“The ambition, scope, and progress of the adaptation process has increased across governments, non-government organizations, businesses, and communities,” a regional fact sheet said. “However, adaptation progress is uneven, due to gaps, barriers, and limits to adaptation, and adaptive capacity deficits…. Barriers include lack of consistent policy direction, competing objectives, divergent risk perceptions and values, knowledge constraints, inconsistent information, fear of litigation, up-front costs, and lack of engagement, trust, and resources.”

Central and South America

The Latin America region is highly exposed, vulnerable, and impacted by climate change, “a situation amplified by inequality, poverty, population growth and high population density, land use change particularly deforestation with the consequent biodiversity loss, soil degradation, and high dependence of national and local economies on natural resources for production of commodities,” the IPCC noted.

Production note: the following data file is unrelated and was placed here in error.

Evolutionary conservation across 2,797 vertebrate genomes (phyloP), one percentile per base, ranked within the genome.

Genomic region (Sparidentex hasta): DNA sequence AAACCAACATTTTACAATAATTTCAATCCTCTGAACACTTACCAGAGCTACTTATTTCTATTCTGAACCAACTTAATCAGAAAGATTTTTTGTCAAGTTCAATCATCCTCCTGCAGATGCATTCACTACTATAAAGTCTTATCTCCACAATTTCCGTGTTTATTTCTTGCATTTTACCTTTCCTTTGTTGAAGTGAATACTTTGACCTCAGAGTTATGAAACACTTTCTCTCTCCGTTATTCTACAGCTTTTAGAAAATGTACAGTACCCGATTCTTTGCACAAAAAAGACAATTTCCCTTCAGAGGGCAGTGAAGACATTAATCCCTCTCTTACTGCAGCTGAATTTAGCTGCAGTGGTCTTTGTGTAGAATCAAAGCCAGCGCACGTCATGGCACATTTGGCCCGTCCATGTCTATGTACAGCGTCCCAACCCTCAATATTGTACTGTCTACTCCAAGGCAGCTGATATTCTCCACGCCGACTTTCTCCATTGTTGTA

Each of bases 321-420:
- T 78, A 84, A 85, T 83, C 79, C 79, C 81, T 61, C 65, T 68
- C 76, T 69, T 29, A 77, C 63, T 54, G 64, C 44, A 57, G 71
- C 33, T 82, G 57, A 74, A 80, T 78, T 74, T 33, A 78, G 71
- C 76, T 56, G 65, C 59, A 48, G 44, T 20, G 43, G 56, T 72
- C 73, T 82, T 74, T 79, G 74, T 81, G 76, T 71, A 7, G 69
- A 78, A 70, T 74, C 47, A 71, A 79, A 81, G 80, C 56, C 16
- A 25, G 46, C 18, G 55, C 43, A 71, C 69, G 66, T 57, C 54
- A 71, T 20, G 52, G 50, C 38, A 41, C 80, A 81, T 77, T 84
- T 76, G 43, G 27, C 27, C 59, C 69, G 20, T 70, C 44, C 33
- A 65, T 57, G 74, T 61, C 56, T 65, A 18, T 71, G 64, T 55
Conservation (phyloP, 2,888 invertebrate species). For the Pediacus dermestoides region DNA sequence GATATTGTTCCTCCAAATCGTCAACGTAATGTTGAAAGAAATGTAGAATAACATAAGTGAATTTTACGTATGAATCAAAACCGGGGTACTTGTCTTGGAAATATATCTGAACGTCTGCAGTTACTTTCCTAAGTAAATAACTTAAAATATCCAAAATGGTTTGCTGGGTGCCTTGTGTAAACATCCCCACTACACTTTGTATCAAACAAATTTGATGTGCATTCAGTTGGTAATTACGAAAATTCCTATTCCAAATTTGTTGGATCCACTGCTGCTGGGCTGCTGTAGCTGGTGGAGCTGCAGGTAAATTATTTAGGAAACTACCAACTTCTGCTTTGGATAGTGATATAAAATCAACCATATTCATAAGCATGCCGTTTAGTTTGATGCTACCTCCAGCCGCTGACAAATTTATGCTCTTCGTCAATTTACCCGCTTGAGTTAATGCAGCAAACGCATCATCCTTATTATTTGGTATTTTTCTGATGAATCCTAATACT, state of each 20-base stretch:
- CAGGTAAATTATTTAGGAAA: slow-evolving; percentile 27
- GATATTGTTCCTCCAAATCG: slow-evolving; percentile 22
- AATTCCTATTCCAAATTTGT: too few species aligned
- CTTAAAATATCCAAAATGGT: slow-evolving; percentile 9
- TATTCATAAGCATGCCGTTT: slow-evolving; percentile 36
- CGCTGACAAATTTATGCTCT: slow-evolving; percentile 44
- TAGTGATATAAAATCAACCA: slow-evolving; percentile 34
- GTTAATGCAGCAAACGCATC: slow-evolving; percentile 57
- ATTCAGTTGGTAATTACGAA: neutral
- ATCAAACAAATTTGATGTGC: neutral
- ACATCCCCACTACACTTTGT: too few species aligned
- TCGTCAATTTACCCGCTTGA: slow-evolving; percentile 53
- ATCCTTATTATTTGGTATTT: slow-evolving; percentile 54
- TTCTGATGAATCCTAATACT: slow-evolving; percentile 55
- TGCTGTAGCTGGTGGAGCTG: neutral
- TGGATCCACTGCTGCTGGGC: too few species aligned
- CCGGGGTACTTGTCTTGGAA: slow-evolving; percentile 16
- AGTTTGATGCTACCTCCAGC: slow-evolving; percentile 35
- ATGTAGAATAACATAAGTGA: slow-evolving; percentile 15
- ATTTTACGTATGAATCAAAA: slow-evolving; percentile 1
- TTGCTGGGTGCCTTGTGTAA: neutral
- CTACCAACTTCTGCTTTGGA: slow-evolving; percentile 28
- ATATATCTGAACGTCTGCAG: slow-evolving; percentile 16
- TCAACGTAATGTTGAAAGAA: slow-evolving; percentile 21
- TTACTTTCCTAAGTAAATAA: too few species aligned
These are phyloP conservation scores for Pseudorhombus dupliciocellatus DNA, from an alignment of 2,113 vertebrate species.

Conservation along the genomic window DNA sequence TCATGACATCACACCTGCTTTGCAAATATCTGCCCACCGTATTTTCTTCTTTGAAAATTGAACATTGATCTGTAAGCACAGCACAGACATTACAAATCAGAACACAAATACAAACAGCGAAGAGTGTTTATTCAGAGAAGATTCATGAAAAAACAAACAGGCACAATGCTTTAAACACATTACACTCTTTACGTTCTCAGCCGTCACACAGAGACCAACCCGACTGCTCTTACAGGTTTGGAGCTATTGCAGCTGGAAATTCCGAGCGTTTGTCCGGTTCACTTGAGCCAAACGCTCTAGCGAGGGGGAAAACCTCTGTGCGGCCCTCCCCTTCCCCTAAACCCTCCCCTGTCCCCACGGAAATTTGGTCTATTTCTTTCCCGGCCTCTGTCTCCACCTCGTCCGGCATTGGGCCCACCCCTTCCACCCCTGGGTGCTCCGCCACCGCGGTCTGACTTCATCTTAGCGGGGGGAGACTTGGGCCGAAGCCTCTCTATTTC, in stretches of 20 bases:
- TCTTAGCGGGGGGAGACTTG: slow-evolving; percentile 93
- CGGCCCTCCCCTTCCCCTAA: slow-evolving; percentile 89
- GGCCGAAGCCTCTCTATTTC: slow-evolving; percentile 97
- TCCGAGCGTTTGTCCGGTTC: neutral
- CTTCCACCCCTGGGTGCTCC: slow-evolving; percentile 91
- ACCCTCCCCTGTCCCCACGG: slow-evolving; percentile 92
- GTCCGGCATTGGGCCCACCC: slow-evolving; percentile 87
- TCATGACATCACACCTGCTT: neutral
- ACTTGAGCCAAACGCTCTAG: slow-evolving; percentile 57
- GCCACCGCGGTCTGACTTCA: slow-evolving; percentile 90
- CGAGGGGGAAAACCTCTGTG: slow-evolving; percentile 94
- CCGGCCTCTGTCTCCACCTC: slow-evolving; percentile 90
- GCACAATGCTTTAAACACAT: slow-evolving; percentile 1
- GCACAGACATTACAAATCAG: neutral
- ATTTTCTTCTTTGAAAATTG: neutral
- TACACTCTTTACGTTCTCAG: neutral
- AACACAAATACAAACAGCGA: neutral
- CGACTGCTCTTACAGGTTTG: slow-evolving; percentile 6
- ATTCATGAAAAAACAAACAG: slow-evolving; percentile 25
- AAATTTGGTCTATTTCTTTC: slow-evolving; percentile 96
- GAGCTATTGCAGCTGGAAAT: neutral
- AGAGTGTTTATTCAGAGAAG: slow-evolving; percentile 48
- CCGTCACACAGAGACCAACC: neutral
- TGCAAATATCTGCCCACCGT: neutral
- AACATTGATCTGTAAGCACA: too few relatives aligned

Urban areas in this region are vulnerable because of their high rates of poverty, poor and unevenly distributed infrastructure, housing deficits, and occupation of risk areas. Unstable political and governmental institutions further complicate the issue, as any financing that could be adapted to address climate change could be lost to corruption.

Climate challenges in Central and South America also drive mass migration. According to the report, “Climatic drivers interact with social, political, geopolitical, and economical drivers; the most common climatic drivers for migration and displacements are droughts, tropical storms and hurricanes, heavy rains, and floods.”


Four key risks have been identified for Europe, focusing on either heatwaves or water.